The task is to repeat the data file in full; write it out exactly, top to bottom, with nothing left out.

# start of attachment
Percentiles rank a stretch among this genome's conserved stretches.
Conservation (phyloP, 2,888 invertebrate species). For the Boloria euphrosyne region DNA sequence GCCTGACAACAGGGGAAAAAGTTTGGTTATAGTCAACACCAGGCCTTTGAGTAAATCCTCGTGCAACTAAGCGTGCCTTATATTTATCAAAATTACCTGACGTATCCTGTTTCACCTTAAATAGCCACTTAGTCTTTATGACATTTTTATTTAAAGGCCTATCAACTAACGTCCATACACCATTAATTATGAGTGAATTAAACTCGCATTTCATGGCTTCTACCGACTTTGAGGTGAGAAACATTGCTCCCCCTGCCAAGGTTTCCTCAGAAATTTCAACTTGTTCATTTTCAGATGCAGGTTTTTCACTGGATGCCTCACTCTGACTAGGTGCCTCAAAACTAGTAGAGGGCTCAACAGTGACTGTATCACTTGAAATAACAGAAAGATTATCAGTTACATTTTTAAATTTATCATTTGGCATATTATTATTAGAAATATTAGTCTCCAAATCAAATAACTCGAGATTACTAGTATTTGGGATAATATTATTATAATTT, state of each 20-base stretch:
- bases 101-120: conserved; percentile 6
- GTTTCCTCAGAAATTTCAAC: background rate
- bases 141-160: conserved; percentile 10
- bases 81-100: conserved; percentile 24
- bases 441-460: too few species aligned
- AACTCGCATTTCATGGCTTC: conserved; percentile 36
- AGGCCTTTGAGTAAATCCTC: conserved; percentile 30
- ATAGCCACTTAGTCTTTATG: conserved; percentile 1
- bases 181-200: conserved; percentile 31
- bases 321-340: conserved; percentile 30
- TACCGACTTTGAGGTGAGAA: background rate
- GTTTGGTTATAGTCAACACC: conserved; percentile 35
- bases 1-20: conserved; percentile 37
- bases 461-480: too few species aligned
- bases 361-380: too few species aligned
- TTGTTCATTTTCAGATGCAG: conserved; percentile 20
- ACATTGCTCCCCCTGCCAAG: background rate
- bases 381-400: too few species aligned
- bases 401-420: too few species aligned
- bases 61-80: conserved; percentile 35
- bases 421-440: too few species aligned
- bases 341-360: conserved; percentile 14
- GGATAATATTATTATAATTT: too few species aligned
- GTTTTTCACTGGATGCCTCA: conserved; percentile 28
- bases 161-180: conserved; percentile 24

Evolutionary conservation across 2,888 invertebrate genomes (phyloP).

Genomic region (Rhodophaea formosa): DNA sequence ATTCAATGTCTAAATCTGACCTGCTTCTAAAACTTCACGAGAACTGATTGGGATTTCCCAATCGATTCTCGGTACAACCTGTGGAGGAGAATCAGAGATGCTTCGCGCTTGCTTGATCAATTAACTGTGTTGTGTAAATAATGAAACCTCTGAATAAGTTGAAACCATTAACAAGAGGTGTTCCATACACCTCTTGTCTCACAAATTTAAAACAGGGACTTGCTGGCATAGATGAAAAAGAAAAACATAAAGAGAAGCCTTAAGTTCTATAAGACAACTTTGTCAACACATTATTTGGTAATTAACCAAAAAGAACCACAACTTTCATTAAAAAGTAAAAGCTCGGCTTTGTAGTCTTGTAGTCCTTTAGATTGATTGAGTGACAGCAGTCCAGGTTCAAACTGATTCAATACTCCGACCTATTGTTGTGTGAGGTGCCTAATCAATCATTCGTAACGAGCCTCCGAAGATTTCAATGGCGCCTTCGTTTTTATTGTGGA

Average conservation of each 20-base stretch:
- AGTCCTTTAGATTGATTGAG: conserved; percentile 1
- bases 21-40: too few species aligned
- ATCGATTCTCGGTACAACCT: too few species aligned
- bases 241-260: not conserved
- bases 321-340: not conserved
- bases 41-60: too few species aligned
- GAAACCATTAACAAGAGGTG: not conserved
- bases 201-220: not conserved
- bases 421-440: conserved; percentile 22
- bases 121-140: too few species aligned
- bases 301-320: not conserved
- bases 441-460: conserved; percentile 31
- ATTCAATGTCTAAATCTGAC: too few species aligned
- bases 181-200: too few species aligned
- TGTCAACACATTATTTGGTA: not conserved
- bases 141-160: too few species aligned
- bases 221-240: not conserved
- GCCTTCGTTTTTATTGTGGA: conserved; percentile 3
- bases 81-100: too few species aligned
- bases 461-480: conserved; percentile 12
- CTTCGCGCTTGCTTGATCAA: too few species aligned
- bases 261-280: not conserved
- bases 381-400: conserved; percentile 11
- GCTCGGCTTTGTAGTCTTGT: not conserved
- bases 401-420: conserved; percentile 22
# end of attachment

Percentiles rank a stretch among this genome's conserved stretches.
Conservation (phyloP, 2,888 invertebrate species). For the Boloria euphrosyne region DNA sequence GCCTGACAACAGGGGAAAAAGTTTGGTTATAGTCAACACCAGGCCTTTGAGTAAATCCTCGTGCAACTAAGCGTGCCTTATATTTATCAAAATTACCTGACGTATCCTGTTTCACCTTAAATAGCCACTTAGTCTTTATGACATTTTTATTTAAAGGCCTATCAACTAACGTCCATACACCATTAATTATGAGTGAATTAAACTCGCATTTCATGGCTTCTACCGACTTTGAGGTGAGAAACATTGCTCCCCCTGCCAAGGTTTCCTCAGAAATTTCAACTTGTTCATTTTCAGATGCAGGTTTTTCACTGGATGCCTCACTCTGACTAGGTGCCTCAAAACTAGTAGAGGGCTCAACAGTGACTGTATCACTTGAAATAACAGAAAGATTATCAGTTACATTTTTAAATTTATCATTTGGCATATTATTATTAGAAATATTAGTCTCCAAATCAAATAACTCGAGATTACTAGTATTTGGGATAATATTATTATAATTT, state of each 20-base stretch:
- bases 101-120: conserved; percentile 6
- GTTTCCTCAGAAATTTCAAC: background rate
- bases 141-160: conserved; percentile 10
- bases 81-100: conserved; percentile 24
- bases 441-460: too few species aligned
- AACTCGCATTTCATGGCTTC: conserved; percentile 36
- AGGCCTTTGAGTAAATCCTC: conserved; percentile 30
- ATAGCCACTTAGTCTTTATG: conserved; percentile 1
- bases 181-200: conserved; percentile 31
- bases 321-340: conserved; percentile 30
- TACCGACTTTGAGGTGAGAA: background rate
- GTTTGGTTATAGTCAACACC: conserved; percentile 35
- bases 1-20: conserved; percentile 37
- bases 461-480: too few species aligned
- bases 361-380: too few species aligned
- TTGTTCATTTTCAGATGCAG: conserved; percentile 20
- ACATTGCTCCCCCTGCCAAG: background rate
- bases 381-400: too few species aligned
- bases 401-420: too few species aligned
- bases 61-80: conserved; percentile 35
- bases 421-440: too few species aligned
- bases 341-360: conserved; percentile 14
- GGATAATATTATTATAATTT: too few species aligned
- GTTTTTCACTGGATGCCTCA: conserved; percentile 28
- bases 161-180: conserved; percentile 24

Evolutionary conservation across 2,888 invertebrate genomes (phyloP).

Genomic region (Rhodophaea formosa): DNA sequence ATTCAATGTCTAAATCTGACCTGCTTCTAAAACTTCACGAGAACTGATTGGGATTTCCCAATCGATTCTCGGTACAACCTGTGGAGGAGAATCAGAGATGCTTCGCGCTTGCTTGATCAATTAACTGTGTTGTGTAAATAATGAAACCTCTGAATAAGTTGAAACCATTAACAAGAGGTGTTCCATACACCTCTTGTCTCACAAATTTAAAACAGGGACTTGCTGGCATAGATGAAAAAGAAAAACATAAAGAGAAGCCTTAAGTTCTATAAGACAACTTTGTCAACACATTATTTGGTAATTAACCAAAAAGAACCACAACTTTCATTAAAAAGTAAAAGCTCGGCTTTGTAGTCTTGTAGTCCTTTAGATTGATTGAGTGACAGCAGTCCAGGTTCAAACTGATTCAATACTCCGACCTATTGTTGTGTGAGGTGCCTAATCAATCATTCGTAACGAGCCTCCGAAGATTTCAATGGCGCCTTCGTTTTTATTGTGGA

Average conservation of each 20-base stretch:
- AGTCCTTTAGATTGATTGAG: conserved; percentile 1
- bases 21-40: too few species aligned
- ATCGATTCTCGGTACAACCT: too few species aligned
- bases 241-260: not conserved
- bases 321-340: not conserved
- bases 41-60: too few species aligned
- GAAACCATTAACAAGAGGTG: not conserved
- bases 201-220: not conserved
- bases 421-440: conserved; percentile 22
- bases 121-140: too few species aligned
- bases 301-320: not conserved
- bases 441-460: conserved; percentile 31
- ATTCAATGTCTAAATCTGAC: too few species aligned
- bases 181-200: too few species aligned
- TGTCAACACATTATTTGGTA: not conserved
- bases 141-160: too few species aligned
- bases 221-240: not conserved
- GCCTTCGTTTTTATTGTGGA: conserved; percentile 3
- bases 81-100: too few species aligned
- bases 461-480: conserved; percentile 12
- CTTCGCGCTTGCTTGATCAA: too few species aligned
- bases 261-280: not conserved
- bases 381-400: conserved; percentile 11
- GCTCGGCTTTGTAGTCTTGT: not conserved
- bases 401-420: conserved; percentile 22